Yin Yang Tattoo
Yin Yang Tattoo, my first foray into fiction, was published in 2010 by Sandstone Press and received positive reviews in Asia and Britain. Adhering to the old saw that says ‘write about what you know’, I placed the story in South Korea with a photographer at its centre. In the protagonist Alec Brodie I set out to create a character who would be difficult – if not impossible – to like, and I might actually have succeeded. Any similarities between Ron and Alec are, of course, entirely coincidental.
“….the kind of hard-boiled thriller that would normally have attracted the attention of big publishers looking for the next Len Deighton.”
“An unusual setting with an authentic feel makes for a superior thriller.”
- Scottish Review of Books
“an intriguing plot written in a highly readable style.”
- David Simmons, Asia Times Online
“McMillan’s eye for detail, whether aboard a transcontinental flight or in a Seoul blues club, weaves a rich background on which increasing layers of intrigue develop.”
- Joe Cummings, Bangkok Post Magazine
“…a delicious literary dish.”
- Groove Korea Magazine
Graphic artist Azlan McKechnie worked with me to create this promotional video for YIN YANG TATTOO:
The opening pages from YIN YANG TATTOO:
Part One: Seoul, Korea 1990
Pushing midnight and the Hill is the usual weekend war zone, music bleeding from club doorways held open by battered beer crates. Hank Williams, Wham!, AC/DC – and Stevie Wonder, who just called to say I love you. The street runs high on alcohol and the pressurised din of the clubs. Bar girls screech welcomes to regulars and brassy whores yell sales pitches in shameless, broken English. Syntax doesn’t count for much when you are touting ‘ten dalla’ blowjobs.
Darkness turns the Itaewon shopping district into a neon-tinged labyrinth of nightclubs and restaurants and bars and brothels that feed the elemental needs of thousands of American soldiers, civilians and spooks from Yongsan Military Base. None of whom I belong among, but in Itaewon at this time of night, I feel alive.
Polarised by race, clusters of frighteningly fit GIs cut shrapnel tracks through the throng, intent on bar or club or short-time cathouse.
Four red-eyed white boys tumble from an army base Chevrolet taxi. The tall GI from the front seat calls out for contributions towards the fare while his friends laugh and skip out of range. He pays the Korean driver, shoves his wallet into the back pocket of his Levis and raises his arms in mock ire, just as his long step is broken by a jarring collision with a small dark-haired figure.
‘Man, why dontcha watch where -’ He swallows his anger as the little Korean with the withered leg and the tortured eyes backs away, one hand high in supplication, the other hanging low behind him. The GI shakes his head and calls out to his buddies, already climbing the steps to the King Club. ‘Dyoo see that crazy gook motherfucker?’
I take a swallow of beer. ‘Crazy gook just motherfucked up his night.’
‘Yep,’ says Bobby, ‘the little guy’s got balls.’
We watch him shuffle in the direction of the main drag. A familiar sight in Itaewon, he won’t be on the street again tonight. For sure there is pain in those eyes, but not of any kind that the big GI would understand, and the brain behind them knows not to be around when the American discovers he no longer owns a wallet.
I nudge Bobby with one elbow, pointing with my chin.
He looks at me as if I have lost my marbles, I feign indifference, and he sneaks a streetward glance. Fanned out in a line are six more soldier boys in full cavalry uniform, black felt hats clasped gently to the fronts of starched shirts in the manner of the parading Orangeman and his bowler. One of the troupe solemnly aims a white-gloved hand towards the pharmacy at the corner of the Hill. Hooker Hill is busy enough even at this time of night to support its own drug store, and as four cavalrymen join an orderly line, the other two stand easy.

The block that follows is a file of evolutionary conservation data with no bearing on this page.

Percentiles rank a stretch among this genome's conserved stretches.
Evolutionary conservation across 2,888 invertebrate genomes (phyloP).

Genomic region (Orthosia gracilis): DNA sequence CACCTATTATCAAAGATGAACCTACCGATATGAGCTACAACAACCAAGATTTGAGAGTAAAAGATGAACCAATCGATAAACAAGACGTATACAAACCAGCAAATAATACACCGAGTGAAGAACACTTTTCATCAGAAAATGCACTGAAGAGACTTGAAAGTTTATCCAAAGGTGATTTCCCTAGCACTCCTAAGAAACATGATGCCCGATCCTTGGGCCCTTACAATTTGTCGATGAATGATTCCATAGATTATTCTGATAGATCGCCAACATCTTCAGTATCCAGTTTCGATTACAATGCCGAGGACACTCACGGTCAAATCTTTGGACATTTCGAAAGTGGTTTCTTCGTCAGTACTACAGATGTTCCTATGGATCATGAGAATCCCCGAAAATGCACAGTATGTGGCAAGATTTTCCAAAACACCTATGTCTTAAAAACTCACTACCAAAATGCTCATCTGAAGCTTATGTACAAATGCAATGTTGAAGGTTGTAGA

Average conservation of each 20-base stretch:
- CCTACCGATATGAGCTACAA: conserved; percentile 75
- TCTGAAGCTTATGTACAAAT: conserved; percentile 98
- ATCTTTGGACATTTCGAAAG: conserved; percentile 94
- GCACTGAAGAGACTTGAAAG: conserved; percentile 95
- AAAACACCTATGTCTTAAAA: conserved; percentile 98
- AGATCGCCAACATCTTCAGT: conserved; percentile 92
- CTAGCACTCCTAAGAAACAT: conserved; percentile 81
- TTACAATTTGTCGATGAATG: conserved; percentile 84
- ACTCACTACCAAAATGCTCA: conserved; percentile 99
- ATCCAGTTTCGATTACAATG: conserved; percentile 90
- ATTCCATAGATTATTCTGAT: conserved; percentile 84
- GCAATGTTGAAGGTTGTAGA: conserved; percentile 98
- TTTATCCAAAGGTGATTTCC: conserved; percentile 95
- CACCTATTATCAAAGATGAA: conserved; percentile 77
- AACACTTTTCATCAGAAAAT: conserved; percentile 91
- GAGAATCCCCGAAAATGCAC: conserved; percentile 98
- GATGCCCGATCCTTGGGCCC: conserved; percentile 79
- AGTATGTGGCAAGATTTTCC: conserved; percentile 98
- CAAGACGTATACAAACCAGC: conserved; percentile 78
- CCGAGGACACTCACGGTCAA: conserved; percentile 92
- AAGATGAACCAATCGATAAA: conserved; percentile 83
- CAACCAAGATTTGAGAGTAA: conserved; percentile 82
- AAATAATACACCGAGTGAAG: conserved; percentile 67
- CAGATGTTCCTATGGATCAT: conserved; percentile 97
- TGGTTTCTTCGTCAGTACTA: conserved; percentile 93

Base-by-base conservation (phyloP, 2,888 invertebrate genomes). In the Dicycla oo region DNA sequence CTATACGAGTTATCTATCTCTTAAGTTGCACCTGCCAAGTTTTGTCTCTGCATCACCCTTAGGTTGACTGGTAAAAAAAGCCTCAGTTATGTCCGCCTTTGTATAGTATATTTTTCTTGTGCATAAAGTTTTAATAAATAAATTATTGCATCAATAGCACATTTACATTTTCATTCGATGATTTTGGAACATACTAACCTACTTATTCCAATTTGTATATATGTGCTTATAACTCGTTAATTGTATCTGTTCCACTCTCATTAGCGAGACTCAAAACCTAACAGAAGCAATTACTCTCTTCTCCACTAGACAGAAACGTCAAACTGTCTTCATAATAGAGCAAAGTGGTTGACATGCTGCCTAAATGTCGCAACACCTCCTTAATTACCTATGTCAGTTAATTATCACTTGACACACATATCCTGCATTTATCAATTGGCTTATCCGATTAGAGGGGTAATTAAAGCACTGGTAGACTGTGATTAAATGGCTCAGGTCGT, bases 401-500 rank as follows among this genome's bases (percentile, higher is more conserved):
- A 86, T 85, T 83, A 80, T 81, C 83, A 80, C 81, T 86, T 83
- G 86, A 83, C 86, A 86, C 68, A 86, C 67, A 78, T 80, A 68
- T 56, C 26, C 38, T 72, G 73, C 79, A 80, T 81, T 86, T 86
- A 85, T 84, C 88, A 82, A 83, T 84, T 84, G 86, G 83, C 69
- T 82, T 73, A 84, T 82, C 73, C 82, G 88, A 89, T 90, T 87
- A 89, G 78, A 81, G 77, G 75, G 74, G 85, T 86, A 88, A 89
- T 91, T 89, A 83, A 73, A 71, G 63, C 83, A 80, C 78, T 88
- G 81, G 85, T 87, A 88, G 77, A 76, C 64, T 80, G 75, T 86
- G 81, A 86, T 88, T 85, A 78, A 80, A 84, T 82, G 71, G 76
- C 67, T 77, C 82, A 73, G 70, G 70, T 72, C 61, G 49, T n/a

I am halfway there before Bobby can put his beer down. I try to melt into the surroundings while fumbling to check the light and fit a portrait lens. Bobby sidles past, and as he strikes up a conversation with one of the cavalry, I shoot frames sparingly, salivating at the aroma from mobile food stalls that every night roll into place just as darkness falls. Edging around, I can tie the stalls into the frame. Incongruous background, delightfully confusing context, and right now it smells like heaven. Deep-fried tempura vegetables. Chestnuts roasted in a hand-spun drum of shiny black stones. Ramyun noodles with processed cheese and pungent kimchi, the staple preserved cabbage Koreans eat with everything. Pig trotters served whole on Agent Orange melamine plates. Sliced fatty pork and marinated beef cuts broiled with whole garlic cloves in shallow pans over fiery coal briquettes, and dipped in a paste of sesame oil and coarse salt grains.
On a ragged line of wooden stools sit mostly young Korean women, stuffing food into brightly-painted faces. A distracting mix of whores, waitresses and young middle-class things on the run from the rig¬id mainstream of Seoul society.
‘We’re the 7th Cavalry, man,’ says the guy with the buzzcut so short I can outline the bone structure of his small head with its selection of faded scars. Evidence perhaps of a rural childhood spent tumbling from tractors and trees. ‘The 7th’s got history, we was once the mounted Cavalry, and go back all the way to General Custer and the Battle of the Little Bighorn – ‘cept now we’re a tank regiment.’
‘No shit,’ says Bobby, straight-faced, ‘Little Big Horn, eh?’
I switch to wide-angle, and move in closer.
‘Damn right. And the word is them limpdicks from Osan Air Base, goddamn chopper jockeys, they’re sayin they’re gonna kick some 7th ass. ‘Can you believe that shit?’
‘Woah,’ I say. ‘No way the 7th takes that from anybody.’
‘Damn right. Those assholes show their faces on the Hill tonight, they’re fuckin’ dead meat. R’you from England?’
I nod. Close enough. A cavalryman from Potatochip, Idaho, won’t be too interested in my views on Scottish nationalism.
‘What’s with the camera?’
I give him the friendly, can’t-harm-you look. ‘Just something I do. No offence, soldier.’
‘None taken, Sir.’
Sir. He calls me Sir.